Dec 16 2013

Quantitative Easing has become heroin to the financial markets: Federal Reserve balance sheet hits $4 trillion this week.

Addiction is never an easy battle to overcome.  This also applies to easy money addiction that is now part of the Quantitative Easing economy.  The Fed’s extraordinary measures are now appearing to be more permanent measures.  Every time the whispers of tapering are made the markets respond accordingly signifying that the stock market is fully […]

Nov 19 2013

The Red Queen’s race and the real winners from Quantitative Easing: Celebrating the five year anniversary of redistributing wealth to the top.

The Federal Reserve is celebrating its 5 year anniversary of Quantitative Easing.  As the stock market reaches record highs, it is useful to examine the real winners from QE.  Luxury good purchases have done extremely well during this period as income inequality in the nation has reached levels last seen during the Gilded Age.  Yet […]

Jun 20 2013

The Fed has built a financial pyramid based on unsustainable low rates. How the Fed is running out of economic curtains to hide behind when it comes to monetary policy.

The markets are pulling back dramatically because the Fed sneezed.  The Fed essentially said they would begin tapering off their experiments in quantitative easing by pulling back their bond purchases from $85 billion a month to $65 billion.  That is it.  Not a shocking revelation.  So why then are the markets plunging on this news?  […]

Apr 28 2011

Home on the bear market range – the United States will face a 10 to 15 year real estate bear market. Hard to believe but we are already 5 years into this economic trend. The failure of Quantitative Easing in Japan.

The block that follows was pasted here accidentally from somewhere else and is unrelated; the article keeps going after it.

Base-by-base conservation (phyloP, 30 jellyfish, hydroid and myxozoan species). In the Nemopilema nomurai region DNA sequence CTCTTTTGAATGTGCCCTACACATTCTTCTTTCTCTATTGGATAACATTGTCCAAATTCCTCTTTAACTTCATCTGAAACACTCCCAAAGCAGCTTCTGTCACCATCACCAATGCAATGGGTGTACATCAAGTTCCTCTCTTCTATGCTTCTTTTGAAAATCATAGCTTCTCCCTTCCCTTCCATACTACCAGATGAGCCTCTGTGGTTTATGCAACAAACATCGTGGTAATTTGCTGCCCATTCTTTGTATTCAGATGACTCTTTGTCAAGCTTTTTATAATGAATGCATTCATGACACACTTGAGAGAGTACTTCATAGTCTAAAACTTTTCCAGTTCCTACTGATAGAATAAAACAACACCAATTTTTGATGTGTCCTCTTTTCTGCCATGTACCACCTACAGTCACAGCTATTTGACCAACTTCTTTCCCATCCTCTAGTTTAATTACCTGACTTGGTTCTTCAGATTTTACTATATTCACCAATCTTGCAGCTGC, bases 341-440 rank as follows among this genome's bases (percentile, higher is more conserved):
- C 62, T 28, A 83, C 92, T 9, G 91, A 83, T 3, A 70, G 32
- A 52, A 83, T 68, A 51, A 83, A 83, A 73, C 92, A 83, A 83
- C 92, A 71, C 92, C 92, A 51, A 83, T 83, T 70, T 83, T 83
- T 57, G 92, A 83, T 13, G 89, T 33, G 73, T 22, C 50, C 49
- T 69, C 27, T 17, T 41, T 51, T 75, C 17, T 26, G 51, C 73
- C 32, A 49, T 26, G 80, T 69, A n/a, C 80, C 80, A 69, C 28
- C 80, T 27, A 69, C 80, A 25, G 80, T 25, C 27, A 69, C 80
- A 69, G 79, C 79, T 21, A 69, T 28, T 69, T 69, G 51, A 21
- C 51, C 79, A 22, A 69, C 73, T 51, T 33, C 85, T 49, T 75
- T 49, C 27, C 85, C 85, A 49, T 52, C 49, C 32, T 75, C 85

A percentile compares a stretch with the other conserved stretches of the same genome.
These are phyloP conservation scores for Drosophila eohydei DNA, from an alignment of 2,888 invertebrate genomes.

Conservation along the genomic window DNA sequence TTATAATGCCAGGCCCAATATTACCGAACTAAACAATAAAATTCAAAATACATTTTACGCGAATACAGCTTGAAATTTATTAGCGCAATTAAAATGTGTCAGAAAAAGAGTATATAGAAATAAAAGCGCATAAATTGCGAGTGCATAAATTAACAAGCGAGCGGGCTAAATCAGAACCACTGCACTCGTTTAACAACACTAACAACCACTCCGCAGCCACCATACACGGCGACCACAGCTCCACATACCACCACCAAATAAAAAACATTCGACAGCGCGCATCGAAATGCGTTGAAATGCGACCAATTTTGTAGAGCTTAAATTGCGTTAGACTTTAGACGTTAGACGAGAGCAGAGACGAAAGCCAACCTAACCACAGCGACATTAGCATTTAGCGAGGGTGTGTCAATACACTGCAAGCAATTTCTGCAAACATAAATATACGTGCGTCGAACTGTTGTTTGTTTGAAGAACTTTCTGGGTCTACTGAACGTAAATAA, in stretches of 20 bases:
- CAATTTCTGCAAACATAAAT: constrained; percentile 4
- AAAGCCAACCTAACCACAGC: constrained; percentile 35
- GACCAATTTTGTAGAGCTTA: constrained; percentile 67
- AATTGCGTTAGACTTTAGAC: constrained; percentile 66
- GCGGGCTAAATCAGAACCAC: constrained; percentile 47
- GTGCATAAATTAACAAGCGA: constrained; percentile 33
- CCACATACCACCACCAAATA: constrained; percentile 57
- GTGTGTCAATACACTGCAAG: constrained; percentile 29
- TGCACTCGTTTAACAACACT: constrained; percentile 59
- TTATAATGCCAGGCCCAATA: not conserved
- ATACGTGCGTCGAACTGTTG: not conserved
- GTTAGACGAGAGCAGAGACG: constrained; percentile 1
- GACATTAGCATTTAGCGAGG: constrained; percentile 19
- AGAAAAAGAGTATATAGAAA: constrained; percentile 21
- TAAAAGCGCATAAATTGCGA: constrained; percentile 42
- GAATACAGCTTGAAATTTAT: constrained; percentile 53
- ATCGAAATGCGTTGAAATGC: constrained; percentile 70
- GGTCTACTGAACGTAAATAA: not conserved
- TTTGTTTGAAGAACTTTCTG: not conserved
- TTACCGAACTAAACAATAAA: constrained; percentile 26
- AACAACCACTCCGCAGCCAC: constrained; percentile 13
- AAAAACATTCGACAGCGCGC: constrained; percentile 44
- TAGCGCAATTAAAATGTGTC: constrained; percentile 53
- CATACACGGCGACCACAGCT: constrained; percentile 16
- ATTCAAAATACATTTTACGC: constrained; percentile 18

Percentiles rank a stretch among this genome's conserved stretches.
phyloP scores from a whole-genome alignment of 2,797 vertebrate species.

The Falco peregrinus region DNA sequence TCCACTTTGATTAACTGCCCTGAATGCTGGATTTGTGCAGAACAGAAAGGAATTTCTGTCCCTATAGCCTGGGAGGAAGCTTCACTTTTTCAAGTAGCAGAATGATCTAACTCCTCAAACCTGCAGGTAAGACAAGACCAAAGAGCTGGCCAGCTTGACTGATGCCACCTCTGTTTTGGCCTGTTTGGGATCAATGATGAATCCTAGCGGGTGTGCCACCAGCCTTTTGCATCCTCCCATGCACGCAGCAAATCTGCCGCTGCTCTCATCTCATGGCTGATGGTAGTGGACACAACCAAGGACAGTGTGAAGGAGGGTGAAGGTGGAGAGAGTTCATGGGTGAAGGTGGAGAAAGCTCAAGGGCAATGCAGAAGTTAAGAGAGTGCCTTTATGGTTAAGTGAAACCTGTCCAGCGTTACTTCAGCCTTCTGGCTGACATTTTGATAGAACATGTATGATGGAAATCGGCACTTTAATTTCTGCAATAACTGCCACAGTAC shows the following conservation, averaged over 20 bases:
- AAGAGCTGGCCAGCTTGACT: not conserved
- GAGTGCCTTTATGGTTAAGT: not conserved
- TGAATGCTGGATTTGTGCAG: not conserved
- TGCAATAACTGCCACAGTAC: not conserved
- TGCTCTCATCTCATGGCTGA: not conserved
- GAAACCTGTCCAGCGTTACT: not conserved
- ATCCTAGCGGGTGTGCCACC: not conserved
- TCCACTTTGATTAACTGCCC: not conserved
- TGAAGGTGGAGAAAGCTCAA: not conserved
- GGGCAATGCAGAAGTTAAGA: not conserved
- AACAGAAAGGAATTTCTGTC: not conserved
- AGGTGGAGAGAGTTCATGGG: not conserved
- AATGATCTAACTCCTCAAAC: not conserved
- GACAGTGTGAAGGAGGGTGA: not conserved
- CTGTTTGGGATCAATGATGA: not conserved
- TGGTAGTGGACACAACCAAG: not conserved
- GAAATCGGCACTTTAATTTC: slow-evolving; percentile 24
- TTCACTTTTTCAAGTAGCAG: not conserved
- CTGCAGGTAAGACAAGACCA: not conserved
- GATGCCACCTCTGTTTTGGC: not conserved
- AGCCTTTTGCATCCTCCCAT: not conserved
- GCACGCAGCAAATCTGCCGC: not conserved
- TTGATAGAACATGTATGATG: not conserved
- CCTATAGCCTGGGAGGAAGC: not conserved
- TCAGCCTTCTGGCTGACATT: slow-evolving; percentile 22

Can Americans cope with a 10 to 15 year bear market in real estate?  On this front I have good news, and bad news.  The bad news is that we are likely to face at least a 10 year bear market in real estate thanks to a lost decade in household income and the continued […]

Sep 27 2010

Will quantitative easing 2 bailout the commercial real estate market further? The shadow bailout world not being covered by the mainstream media. Fed deliberately trying to crush U.S. dollar to bailout banking system.

As the Federal Reserve gears up for quantitative easing part two, a slow hidden bailout is occurring in the commercial real estate market.  Commercial real estate is a giant industry making up over $3 trillion in outstanding loans in the U.S.  Yet not much is being said about this in the press.  Why?  Because in […]

Page 1 of 212

My Budget 360

Enter your email address to receive updates from My Budget 360:

100% Private & Spam Free.

 


Subscribe in a reader

 

Popular – All Time


  • 1. How much does the Average American Make? Breaking Down the U.S. Household Income Numbers.
  • 2. Top 1 Percent Control 42 Percent of Financial Wealth in the U.S. – How Average Americans are Lured into Debt Servitude by Promises of Mega Wealth.
  • 3. Is college worth the money and debt? The cost of college has increased by 11x since 1980 while inflation overall has increased by 3x. Diluting education with for-profits. and saddling millions with debt.
  • 4. The Perfect $46,000 Budget: Learning to Live in California for Under $50,000.
  • 5. Family Budget: How to go Broke on $100,000 a year. Why the Middle Class has a hard time Living in Expensive Urban Areas.
  • 6. Lining up at Midnight at Wal-Mart to buy Food is part of the new Recovery. Banks offering Mattress Interest Rates. The Invisible Recovery Outside of Wall Street.
  • 7. You Cannot Afford a $350,000 Home with a $75,000 Household Income!
  • 8. Crisis of generations – younger Americans moving back home in large numbers. Student loan default rates surging largely due to for-profit college expansion.
  • 9. The next massive debt bubble to crush the economy – 10 charts examining the upcoming implosion of the student loan market. $1 trillion in student loans and defaults sharply increasing.
  • 10. Welcome to the new model of retirement. No retirement. In 1983 over 60 percent of American workers had some kind of defined-benefit plan. Today less than 20 percent have access to a plan and the majority of retired Americans largely rely on Social Security as their de facto retirement plan.
  • Categories